Whidbey group calls for Navy site closure after aquifer contamination

Submitted by Citizens of Ebey’s Reserve

The discovery of toxic chemicals in the aquifer beneath the Navy’s Outlying Field on Whidbey Island has led to renewed calls for its closure and raised concerns about the adequacy and timing of Navy’s Draft Environmental Impact Statement.

Residents near the OLF were notified of the contamination just after the Navy released its environmental study on proposed increases in ‘touch-and-go’ Growler fighter jet operations. Among other things, the DEIS was supposed to consider the impacts to “public health and safety” and “water resources” of almost a 600 percent increase in OLF operations, up to 35,000 operations a year.

Citizens of Ebey’s Reserve is calling for an extension of the Navy’s Jan. 25 deadline for public comments on the DEIS. The DEIS does not address this contamination issue or adequately assess other adverse impacts of the Navy’s operations, according to COER. The existing deadline for public comment will pass long before the Navy completes its investigation into the newly discovered contamination at the OLF – and before many residents will know if their water will be safe to drink.

One of two drinking water wells at the OLF was found contaminated with perfluoroalkyl (PFAS) substances on Oct. 11. Earlier sampling of groundwater at the Navy’s Ault Field installation revealed high levels of PFAS and other toxic substances. The Navy says it will provide alternative drinking water to residents if further testing reveals toxicity at levels of concern. The Navy has been done in other parts of the nation.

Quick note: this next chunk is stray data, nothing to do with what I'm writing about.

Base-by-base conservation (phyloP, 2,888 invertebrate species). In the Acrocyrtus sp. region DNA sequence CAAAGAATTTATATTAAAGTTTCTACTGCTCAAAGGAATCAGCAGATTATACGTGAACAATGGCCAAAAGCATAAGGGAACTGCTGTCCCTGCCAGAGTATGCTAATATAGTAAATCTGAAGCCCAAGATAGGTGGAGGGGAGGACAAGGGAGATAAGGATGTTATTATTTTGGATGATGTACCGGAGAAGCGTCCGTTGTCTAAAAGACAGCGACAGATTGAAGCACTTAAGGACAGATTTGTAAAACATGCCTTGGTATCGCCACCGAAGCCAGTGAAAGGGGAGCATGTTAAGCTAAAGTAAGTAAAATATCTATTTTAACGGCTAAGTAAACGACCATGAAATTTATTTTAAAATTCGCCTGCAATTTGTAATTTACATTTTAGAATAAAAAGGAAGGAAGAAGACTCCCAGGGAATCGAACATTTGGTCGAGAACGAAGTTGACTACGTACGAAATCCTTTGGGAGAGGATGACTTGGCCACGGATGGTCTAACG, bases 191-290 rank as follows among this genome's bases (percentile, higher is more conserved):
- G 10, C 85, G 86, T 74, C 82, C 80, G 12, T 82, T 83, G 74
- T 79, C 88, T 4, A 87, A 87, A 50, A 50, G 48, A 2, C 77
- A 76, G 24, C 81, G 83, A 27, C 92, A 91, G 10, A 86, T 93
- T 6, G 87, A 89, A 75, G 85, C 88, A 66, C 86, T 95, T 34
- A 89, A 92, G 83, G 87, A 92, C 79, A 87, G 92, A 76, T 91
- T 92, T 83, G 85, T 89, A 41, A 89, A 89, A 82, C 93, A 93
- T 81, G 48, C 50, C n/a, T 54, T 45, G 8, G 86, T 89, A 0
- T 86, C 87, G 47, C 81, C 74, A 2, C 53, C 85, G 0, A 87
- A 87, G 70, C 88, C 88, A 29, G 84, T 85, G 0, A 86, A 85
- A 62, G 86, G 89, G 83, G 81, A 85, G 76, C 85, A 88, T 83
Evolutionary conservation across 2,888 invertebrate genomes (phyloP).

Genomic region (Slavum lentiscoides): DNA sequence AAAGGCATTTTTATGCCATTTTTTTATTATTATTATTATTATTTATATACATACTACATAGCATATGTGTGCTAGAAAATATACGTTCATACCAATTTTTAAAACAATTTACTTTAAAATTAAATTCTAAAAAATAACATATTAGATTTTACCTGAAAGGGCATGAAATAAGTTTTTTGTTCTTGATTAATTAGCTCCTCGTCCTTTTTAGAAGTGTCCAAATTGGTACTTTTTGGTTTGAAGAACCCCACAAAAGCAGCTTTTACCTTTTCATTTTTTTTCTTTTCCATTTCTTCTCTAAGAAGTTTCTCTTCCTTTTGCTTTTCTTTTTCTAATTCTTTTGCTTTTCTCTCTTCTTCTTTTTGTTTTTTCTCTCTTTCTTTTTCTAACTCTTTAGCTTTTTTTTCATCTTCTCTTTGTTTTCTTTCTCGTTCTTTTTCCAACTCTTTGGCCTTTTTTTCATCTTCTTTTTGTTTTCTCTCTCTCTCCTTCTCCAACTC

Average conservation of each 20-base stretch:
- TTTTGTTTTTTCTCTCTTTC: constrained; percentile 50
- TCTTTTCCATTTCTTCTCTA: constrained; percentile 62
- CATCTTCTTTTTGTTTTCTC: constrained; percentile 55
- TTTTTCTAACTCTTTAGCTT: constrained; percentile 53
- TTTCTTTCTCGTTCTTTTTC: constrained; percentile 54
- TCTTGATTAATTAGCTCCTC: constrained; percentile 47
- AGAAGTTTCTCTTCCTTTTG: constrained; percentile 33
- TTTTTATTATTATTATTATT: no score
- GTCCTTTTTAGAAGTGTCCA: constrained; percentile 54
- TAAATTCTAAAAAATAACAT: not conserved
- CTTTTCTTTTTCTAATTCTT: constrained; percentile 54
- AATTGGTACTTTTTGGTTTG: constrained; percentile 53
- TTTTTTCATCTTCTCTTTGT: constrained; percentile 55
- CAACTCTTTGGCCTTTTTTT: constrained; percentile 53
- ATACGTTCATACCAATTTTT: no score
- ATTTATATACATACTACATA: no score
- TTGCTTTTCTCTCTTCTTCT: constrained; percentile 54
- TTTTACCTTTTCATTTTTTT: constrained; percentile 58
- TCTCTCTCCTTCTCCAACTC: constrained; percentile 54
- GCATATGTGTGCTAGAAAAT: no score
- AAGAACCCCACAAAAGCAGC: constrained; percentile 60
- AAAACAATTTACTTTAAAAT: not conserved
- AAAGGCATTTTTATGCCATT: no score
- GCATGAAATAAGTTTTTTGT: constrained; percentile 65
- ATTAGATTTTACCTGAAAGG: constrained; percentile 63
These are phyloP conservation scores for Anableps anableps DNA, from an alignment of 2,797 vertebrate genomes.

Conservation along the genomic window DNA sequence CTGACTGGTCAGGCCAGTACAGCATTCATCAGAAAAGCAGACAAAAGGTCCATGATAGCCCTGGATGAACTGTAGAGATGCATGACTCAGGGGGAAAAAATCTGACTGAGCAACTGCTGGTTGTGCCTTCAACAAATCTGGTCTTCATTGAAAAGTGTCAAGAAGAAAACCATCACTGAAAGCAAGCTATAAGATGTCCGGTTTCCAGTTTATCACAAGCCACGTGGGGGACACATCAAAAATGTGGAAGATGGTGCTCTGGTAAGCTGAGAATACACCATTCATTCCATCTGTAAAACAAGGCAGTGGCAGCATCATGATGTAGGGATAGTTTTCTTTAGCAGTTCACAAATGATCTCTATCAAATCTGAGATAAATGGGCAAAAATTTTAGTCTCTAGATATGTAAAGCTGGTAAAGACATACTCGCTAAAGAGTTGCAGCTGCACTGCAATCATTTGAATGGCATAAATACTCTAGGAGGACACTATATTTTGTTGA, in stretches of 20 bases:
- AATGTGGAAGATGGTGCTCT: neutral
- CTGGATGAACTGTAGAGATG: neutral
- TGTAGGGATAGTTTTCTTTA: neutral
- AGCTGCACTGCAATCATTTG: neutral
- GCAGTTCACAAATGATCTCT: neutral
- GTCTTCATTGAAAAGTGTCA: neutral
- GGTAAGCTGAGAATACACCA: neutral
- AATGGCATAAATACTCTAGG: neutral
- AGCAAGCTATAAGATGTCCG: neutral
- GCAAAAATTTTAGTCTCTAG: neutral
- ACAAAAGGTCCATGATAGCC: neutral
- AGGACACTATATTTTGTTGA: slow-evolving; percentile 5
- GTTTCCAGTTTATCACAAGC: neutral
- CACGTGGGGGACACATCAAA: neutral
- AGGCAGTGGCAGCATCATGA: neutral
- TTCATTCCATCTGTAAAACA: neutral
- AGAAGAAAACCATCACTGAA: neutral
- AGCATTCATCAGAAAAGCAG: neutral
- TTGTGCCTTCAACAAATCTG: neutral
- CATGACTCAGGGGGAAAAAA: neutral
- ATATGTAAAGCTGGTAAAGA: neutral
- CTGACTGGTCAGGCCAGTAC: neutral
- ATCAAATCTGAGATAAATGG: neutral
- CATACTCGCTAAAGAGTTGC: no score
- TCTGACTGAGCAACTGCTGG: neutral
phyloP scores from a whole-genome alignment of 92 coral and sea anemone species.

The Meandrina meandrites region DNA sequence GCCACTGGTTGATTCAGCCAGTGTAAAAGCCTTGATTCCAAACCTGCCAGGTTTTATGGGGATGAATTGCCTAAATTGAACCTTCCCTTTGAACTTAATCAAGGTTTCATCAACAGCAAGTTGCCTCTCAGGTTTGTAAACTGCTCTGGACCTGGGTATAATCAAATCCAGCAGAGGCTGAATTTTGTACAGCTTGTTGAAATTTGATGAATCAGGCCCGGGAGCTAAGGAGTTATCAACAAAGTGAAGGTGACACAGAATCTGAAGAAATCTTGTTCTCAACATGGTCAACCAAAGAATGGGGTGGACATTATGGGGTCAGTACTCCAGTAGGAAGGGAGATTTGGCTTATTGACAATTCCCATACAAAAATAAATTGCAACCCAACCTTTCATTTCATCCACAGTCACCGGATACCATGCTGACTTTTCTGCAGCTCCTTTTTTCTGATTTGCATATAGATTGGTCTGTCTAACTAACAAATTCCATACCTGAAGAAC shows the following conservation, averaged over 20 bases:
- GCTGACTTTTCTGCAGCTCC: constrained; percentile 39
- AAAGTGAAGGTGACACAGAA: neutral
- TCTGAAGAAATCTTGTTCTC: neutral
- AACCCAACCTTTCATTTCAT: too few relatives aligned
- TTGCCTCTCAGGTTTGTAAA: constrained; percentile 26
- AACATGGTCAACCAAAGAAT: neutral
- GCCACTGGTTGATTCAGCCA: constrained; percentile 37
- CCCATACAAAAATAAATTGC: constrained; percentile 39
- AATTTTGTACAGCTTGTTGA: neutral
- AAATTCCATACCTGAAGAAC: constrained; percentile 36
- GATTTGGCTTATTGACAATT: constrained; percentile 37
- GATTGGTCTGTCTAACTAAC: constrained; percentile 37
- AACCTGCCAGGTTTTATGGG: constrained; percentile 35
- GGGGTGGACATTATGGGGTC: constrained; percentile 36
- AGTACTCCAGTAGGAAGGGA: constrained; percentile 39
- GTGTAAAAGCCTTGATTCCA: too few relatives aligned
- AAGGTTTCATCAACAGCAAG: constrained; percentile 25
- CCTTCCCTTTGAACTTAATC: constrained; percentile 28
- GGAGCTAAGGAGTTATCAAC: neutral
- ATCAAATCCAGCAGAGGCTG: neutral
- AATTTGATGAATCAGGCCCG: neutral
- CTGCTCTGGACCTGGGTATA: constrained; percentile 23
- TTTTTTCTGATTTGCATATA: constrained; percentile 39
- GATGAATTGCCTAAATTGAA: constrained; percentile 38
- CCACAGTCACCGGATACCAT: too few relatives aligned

Perfluorooctanoic Acid (PFOA), which was found in the aquifer at OLF, has been linked to kidney and testicular cancers, birth defects, damage to the immune system, heart and thyroid disease, and complications during pregnancy. According to the EPA, it is hazardous in tiny doses because it accumulates in the body and takes years to excrete.

The use of Aqueous Film Forming Foam containing PFOA and/or PFOS is the suspected source of the contamination. The United States, Canada, European Union, Australia and Japan have banned new production of this fire fighting foam. However, the Navy has stockpiled large amounts for use until it finds a satisfactory substitute. The fire trucks sitting at the OLF during Growler operations still have PFOA containing AFFF ready for use.

“The threat to Coupeville’s water wells and private wells in the area will continue for as long as the OLF remains in use,” said Rick Abraham, an environmental consultant working with COER. “The use of AFFF, and the toxic chemicals normally released in an accident is a threat to the aquifer. Increasing operations will increase that threat.”

The Town of Coupeville has two wells fields in the area, one of which is adjacent to the OLF and located within the OLF’s ‘primary surface’ Accident Potential Zone. The well is also in the area where a Prowler jet crashed and burned in 1982. The accident and crash site, where AFFF may have been used, was not mentioned in the Navy’s public meetings or mailings. As of Dec. 5, the Navy had not gathered documentation of the crash or considered the location in its investigation plans.